The Way Of The World (review)

Penelope Keith in The Way of the World. Photo by Catherine Ashmore.
Penelope Keith in The Way of the World. Photo by Catherine Ashmore.
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WHAT a tangled web lovers of all ages weave in William Congreve’s witty restoration comedy, The Way of the World, which has just opened in rep at the Chichester Festival Theatre.

The shenanigans of the fops and powdered gentry of Georgian society are breathlessly presented by plotters of both sexes bent on finding love and the inevitable purse that goes with it.

Penelope Keith in The Way of the World. Photo by Catherine Ashmore.

Penelope Keith in The Way of the World. Photo by Catherine Ashmore.

Two men-about-town – the fashionable and unfaithful Fainall – and the likeable Mirabell – meet in a trendy chocolate house to work out a game plan to enable the latter to win the woman of his dreams without her being deprived of her fortune.

The first act can leave you reeling as you try to unravel the story, which initially seems unduly complex, and it helps to have a handle on the social graces of the eighteenth century.

It isn’t until the arrival of the grande dame, Penelope Keith, as Mirabell’s prospective mother-in-law, Lady Wishfort, that the dialogue begins to sparkle with humour.

Keith has lost none of her bite, honed from years in television comedies such as The Good Life and To The Manor Born. In this sophisticated comedy she softens her barbs with a youthful playfulness. She appears to be having as good a time on stage as the audience are enjoying her performance.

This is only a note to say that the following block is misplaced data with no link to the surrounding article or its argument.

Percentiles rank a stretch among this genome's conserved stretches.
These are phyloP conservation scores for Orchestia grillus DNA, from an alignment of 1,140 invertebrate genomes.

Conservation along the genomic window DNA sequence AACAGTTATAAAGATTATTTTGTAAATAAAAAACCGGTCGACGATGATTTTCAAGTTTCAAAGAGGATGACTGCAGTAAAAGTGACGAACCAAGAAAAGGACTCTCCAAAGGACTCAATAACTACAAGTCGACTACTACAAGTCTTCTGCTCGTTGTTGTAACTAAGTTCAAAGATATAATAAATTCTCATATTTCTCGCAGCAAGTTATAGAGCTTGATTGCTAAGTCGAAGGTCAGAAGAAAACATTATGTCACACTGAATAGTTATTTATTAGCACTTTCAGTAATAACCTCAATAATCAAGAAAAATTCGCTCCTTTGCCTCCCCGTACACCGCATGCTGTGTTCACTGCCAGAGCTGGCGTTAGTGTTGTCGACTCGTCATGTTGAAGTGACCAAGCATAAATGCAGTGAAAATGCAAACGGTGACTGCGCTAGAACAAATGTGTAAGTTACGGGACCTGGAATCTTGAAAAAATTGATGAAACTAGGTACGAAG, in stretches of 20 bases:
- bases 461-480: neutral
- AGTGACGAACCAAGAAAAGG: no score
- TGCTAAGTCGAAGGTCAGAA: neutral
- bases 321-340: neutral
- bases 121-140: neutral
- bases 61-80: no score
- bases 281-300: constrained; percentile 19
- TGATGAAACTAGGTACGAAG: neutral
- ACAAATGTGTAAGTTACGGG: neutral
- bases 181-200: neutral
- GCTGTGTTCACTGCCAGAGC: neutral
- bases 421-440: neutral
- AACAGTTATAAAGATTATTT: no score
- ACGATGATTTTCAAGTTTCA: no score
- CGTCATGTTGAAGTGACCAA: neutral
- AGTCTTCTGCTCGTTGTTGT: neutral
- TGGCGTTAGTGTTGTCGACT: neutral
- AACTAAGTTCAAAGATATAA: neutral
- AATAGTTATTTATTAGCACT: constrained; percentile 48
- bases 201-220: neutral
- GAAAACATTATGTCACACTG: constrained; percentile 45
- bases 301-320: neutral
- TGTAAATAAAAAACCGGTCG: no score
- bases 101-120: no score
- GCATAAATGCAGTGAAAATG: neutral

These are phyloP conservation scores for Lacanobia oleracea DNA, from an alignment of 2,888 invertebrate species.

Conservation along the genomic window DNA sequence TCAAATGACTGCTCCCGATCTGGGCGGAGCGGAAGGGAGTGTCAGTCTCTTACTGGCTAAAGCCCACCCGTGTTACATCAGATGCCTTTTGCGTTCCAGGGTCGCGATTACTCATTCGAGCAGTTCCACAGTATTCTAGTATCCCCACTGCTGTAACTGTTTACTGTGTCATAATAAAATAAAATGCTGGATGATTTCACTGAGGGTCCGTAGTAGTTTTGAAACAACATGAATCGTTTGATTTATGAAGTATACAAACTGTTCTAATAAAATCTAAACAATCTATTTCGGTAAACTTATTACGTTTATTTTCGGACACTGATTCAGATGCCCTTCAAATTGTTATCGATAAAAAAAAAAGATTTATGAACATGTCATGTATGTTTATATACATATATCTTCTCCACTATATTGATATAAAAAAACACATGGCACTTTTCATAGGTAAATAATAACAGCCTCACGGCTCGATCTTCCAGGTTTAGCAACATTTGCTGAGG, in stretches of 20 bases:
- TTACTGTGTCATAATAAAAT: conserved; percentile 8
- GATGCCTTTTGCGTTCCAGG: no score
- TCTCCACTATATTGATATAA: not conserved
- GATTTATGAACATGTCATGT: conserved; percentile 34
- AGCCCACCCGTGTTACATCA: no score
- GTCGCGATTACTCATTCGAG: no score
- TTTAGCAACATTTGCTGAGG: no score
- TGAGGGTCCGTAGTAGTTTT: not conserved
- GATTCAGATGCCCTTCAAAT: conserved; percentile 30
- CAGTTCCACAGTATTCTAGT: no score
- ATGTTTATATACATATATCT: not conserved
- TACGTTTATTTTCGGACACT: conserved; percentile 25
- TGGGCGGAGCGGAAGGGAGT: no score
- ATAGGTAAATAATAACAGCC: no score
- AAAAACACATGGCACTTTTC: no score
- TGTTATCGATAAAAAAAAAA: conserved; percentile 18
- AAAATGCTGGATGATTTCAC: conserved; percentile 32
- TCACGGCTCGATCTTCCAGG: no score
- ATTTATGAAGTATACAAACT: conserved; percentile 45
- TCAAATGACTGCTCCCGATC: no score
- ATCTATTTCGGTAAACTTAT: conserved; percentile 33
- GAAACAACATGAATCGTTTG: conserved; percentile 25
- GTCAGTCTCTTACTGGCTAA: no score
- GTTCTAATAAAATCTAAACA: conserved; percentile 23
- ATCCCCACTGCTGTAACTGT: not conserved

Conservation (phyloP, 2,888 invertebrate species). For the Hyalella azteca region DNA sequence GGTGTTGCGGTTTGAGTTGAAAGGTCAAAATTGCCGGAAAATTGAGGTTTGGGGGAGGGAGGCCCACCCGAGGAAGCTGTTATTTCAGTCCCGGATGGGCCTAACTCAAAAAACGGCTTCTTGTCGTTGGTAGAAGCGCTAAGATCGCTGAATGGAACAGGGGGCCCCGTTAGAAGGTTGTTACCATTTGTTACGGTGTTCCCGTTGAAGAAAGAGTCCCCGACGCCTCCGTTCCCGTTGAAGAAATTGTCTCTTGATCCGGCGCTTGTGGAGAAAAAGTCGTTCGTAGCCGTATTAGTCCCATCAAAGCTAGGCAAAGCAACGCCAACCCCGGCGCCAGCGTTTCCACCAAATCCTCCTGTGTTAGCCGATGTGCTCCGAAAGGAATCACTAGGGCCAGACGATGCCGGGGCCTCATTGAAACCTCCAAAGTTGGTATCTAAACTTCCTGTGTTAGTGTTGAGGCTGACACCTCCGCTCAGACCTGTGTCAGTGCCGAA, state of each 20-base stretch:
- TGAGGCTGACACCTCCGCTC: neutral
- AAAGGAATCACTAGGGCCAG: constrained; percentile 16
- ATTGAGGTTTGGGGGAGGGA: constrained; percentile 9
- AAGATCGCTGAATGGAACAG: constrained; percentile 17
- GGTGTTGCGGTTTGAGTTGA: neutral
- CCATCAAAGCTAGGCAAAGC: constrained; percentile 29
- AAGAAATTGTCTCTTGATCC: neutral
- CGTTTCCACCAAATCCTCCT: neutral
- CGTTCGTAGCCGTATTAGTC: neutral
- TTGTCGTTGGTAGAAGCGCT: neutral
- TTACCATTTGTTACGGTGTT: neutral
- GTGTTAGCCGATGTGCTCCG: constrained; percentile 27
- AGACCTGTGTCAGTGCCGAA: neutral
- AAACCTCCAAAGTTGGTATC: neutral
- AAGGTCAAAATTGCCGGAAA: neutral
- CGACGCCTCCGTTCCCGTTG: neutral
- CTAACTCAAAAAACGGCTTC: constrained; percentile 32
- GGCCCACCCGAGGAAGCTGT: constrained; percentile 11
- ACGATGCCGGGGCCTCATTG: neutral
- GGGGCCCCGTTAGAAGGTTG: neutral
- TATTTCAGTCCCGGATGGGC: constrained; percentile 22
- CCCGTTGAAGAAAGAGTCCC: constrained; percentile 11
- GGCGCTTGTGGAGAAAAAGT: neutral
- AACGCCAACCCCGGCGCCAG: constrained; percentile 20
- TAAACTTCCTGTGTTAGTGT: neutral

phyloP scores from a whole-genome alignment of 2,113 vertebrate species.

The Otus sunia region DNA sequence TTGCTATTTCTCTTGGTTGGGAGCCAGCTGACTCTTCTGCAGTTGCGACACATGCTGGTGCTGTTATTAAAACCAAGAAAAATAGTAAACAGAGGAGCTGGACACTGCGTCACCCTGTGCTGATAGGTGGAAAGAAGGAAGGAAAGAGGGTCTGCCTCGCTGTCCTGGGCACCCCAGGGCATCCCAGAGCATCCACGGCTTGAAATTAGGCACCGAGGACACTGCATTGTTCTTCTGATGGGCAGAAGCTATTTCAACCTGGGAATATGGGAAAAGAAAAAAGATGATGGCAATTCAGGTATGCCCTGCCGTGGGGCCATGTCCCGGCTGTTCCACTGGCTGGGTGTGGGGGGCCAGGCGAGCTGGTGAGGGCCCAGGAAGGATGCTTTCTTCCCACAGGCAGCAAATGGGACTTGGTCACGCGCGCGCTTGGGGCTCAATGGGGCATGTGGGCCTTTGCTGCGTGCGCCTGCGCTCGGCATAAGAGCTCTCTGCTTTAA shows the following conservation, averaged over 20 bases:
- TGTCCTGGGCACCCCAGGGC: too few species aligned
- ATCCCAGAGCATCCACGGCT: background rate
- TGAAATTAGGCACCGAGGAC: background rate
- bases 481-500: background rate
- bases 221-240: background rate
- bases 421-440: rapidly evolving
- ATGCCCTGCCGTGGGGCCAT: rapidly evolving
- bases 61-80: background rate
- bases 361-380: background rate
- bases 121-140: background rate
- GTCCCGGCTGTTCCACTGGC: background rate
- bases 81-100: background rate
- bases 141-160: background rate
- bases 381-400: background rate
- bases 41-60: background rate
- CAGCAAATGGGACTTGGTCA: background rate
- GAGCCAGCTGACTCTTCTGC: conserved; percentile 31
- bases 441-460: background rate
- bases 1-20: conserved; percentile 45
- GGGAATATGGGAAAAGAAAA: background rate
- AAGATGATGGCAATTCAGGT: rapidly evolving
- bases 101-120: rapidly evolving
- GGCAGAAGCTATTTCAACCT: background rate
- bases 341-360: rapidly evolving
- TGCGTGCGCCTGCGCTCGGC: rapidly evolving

There are some tremendous characters in the production. Witwoud and Petulant (Giles Taylor and Christopher Logan) serve no real purpose other than to lighten the intrigue as the periwigged and fragrant followers of Millamont – the feisty and unconventional beau of Mirabell.

They appear as pantomime dames with their affected mannerisms, Logan in particular milking every gesture and line for laughs.

Later in this sumptuous costume drama the coarse, and increasingly in-his-cups Sir Wilfull Witwoud (Jeremy Swift) steals every scene as the drink takes hold. He’s mooted as a love rival to Mirabell but, like so many of the story’s characters, is only there as a comic foil .

The glorious costumes and the dazzling burnished set, that’s lit by a dozen chandaliers, make this a visual feast while the language is as relevant today as it was in 1700 when the play is set.

Jo-Stone-Fewings as Mirabell and Richard Clothier (the adulterous Fainall) believe they are masters of their own destinies but, in reality, it is the women in Congreve’s story who hold all the aces.

Lady Wishfort refuses to make allowances in her search for a husband while a very modern-thinking Millamont (Claire Price) sets the agenda before agreeing to marriage. Even the female servants (a great cameo by Jenna Augen as Wishfort’s servant Foible) drive the story to its conclusion.

The Way of the World runs until May 5. For tickets and more information about CFT’s 50th anniversary season call the box office 01243 781312 or go online www.cft.org.uk.

ANNE COX